I wonder if something slightly odd has happened in the past six months or so, whereby the attention devoted to the group in the media and political spheres has dwelt unceasingly on their "barbarity" but failed to actually convey the scale of the human rights crimes involved. Has the effect been to almost trivialise the reality?
Imagine you went on a first date with someone who was sarcastic, nasty, disparaging towards you. It's hard to believe that you would agree to a second date. Yet an abusive relationship can creep up on us and have us gradually accepting that behaviour, justifying it, perhaps even feeling that we are in some way responsible for it happening.
If we don't publicly talk about boys and men as victims of sexual abuse then we're not providing them with the words that allow them to speak the language and set them free from that darkness. Does not talking mean that we collude with the silence, the pain and the suffering? But things are definitely changing for the better.
For anyone who's been a victim of sexual abuse, asking for help to recover is a big step, yet to move forward and cope with what's happened it can be crucial... We want to help tackle the stigma that surrounds male victims of sexual violence and encourage them to seek help. I also hope it will encourage more male victims to report the crime and bring their offender to justice.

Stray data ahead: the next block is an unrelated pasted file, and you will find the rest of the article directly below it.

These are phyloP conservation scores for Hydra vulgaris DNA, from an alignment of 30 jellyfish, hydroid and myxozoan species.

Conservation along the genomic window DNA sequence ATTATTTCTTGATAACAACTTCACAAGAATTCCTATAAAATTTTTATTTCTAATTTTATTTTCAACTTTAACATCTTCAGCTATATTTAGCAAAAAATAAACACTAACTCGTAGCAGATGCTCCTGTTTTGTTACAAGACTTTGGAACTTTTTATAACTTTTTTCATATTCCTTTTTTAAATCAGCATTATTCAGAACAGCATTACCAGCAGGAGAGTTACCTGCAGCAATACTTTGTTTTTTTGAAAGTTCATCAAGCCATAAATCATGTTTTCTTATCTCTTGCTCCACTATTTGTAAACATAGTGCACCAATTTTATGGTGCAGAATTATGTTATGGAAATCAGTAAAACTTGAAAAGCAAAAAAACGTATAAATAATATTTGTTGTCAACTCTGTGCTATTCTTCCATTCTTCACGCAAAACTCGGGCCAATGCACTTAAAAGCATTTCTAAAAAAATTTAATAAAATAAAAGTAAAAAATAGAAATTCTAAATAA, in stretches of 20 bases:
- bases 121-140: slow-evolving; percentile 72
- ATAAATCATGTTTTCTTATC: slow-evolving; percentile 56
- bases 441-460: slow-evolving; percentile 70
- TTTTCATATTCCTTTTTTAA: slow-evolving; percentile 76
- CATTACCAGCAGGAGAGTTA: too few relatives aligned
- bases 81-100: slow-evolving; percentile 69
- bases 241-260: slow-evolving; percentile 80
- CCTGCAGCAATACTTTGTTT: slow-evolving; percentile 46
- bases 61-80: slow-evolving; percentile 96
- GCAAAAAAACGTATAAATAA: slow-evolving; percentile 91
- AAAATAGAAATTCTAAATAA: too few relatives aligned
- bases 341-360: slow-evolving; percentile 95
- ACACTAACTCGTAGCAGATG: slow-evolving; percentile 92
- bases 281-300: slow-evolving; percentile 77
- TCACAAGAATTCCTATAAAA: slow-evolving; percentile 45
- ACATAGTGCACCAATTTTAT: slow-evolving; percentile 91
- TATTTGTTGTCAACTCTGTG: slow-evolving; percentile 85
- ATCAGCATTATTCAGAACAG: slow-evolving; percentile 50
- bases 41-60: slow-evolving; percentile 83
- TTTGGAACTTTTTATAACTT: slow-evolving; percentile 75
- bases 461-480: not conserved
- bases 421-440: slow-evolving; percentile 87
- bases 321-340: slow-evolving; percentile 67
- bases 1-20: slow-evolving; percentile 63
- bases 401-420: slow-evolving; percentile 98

If we are going to protect children from sexual abuse we must make sure that anyone who recognises they have a problem, and want help to make sure they don't harm a child, is supported in getting treatment. I don't think you can 'cure' someone of paedophilia but you can use therapy to help them control their urges.
Earlier this year a conversation with an MP was the catalyst that led me to realise there was a major flaw in the laws designed to protect children from sexual abuse. The teenage daughter of a constituent had been sent a series of text messages by an older man. The messages had started off innocently enough but then became more sexual in tone...
From prominent personalities of stage and screen, and to those who hold significant power and authority in industry. To me, my step father held this same air of authority, and like a good little girl, I never disclosed his actions to anyone, for many years. I loved him like daughters love their fathers; I was protective of him, and did not want to see any harm come by him.
In a practical sense, no single remedy can address this endemic issue. Instead a range of solutions, constituting a holistic approach, are required. Firstly, a truly independent inquiry should be commissioned - one which is not led by any of the institutions implicated in the case, and further not implemented by a high profile man or men.